DPRK, US in talks over remains
China Daily

Honor guards carry caskets containing the remains of soldiers killed in the DPRK during the Korean War, during a repatriation ceremony at the Seoul National Cemetery on Friday. [Photo/Agencies]

SEOUL-The Democratic People's Republic of Korea and the United States held talks on Sunday to discuss the repatriation of remains of US soldiers killed during the Korean War, Yonhap news agency said citing unnamed sources.

The delegations, led by senior military officers, were believed to discuss when and how to repatriate remains of US soldiers killed on the DPRK side during the Korean War that ended with an armistice, not a peace treaty.

Pyongyang and Washington originally planned to hold the talks on Thursday, but they were delayed by the DPRK because it needed more time to prepare.

It marked the first such military talks between the UN Command, led by a US general, and the DPRK since March 2009.

US President Donald Trump and DPRK top leader Kim Jong-un reached an agreement on the repatriation of the remains during their summit on June 12 in Singapore.

The latest talks began at the border truce village of Panmunjom, the Republic of Korea's Yonhap news agency said.

"We understand that the North (DPRK)-US talks on repatriation of the remains are under way," it quoted an unnamed official as saying.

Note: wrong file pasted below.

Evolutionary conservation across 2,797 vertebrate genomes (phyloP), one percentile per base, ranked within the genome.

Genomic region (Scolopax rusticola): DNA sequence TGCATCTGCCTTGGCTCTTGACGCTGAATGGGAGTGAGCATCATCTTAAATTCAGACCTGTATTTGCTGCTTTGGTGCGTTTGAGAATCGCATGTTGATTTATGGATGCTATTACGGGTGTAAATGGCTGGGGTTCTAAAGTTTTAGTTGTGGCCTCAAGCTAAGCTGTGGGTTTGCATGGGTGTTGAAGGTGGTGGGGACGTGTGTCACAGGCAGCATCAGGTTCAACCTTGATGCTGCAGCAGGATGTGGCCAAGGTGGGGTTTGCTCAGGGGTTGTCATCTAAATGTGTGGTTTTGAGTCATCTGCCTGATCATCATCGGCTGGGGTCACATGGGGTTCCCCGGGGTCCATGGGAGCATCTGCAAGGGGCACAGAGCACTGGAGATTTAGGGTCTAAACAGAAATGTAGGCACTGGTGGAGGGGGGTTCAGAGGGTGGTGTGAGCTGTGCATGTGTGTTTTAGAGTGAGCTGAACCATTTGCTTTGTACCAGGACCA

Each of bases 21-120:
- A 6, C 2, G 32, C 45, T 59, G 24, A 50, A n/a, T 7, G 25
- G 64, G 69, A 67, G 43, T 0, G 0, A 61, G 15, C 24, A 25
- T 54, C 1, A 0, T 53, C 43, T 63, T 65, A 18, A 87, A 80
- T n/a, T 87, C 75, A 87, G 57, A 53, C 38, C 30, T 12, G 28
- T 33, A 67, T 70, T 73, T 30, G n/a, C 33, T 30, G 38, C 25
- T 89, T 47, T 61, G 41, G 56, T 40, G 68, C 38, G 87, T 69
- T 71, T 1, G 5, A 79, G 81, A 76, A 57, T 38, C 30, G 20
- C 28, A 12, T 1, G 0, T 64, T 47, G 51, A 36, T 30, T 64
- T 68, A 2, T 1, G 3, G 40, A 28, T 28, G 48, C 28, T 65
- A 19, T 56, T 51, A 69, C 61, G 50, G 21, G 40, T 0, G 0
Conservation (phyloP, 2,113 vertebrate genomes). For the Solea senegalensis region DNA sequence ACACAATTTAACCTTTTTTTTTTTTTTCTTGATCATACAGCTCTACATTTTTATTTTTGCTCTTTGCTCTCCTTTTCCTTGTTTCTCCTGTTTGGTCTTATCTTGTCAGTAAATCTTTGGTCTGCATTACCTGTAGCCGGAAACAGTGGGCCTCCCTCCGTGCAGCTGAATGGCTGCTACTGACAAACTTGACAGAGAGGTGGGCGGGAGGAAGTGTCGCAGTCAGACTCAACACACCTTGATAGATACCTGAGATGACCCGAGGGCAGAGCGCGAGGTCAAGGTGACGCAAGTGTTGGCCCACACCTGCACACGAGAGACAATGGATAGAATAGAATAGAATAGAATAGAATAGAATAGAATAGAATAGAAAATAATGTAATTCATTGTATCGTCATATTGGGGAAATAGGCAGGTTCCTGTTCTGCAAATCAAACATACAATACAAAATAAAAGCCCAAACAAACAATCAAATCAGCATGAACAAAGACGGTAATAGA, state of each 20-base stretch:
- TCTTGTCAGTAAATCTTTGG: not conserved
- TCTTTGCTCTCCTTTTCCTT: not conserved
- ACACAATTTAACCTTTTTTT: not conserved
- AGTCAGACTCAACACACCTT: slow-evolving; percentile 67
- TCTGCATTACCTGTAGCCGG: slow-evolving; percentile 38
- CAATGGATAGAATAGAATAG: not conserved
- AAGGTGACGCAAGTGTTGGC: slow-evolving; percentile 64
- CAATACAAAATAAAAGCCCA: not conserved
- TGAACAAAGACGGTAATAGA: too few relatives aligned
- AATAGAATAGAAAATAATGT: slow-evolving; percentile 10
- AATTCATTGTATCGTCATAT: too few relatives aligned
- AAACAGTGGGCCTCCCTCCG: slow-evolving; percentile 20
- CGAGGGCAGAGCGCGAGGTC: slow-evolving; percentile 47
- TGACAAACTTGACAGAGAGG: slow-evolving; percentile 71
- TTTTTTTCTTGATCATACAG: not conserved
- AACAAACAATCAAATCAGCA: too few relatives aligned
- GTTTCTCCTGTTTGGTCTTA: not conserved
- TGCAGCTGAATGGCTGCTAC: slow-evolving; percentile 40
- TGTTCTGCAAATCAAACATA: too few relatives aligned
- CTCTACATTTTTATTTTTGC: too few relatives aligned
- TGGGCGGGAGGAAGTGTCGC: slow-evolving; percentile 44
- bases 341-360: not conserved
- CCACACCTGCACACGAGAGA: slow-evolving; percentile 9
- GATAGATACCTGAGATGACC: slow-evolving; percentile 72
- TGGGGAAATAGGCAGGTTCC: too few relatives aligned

TV news footage showed vehicles with US army plates and believed to be carrying US officials heading to the heavily fortified border.

Dozens of wooden coffins to carry the US remains have reportedly been brought to the ROK side of the border in recent weeks.

The Pentagon has said DPRK officials have indicated in the past they have the remains of as many as 200 US troops. But a US military official familiar with the matter said last month it was not clear what the DPRK might hand over.

The White House has hailed the summit between Kim and Trump in Singapore as a major breakthrough toward denuclearization in exchange for easing of sanctions and other help with economic development.

US Secretary of State Mike Pompeo visited Pyongyang earlier this month to flesh out details of the denuclearization deal signed by Kim and Trump and met with Kim's key aide.

He insisted the talks between the sides were making progress, but the DPRK later berated him over his "unilateral and gangster-like" demands.

Trump on Thursday signaled optimism, unveiling a letter from Kim in which the top leader hailed the "start of a meaningful journey" and tweeting "Great progress being made!"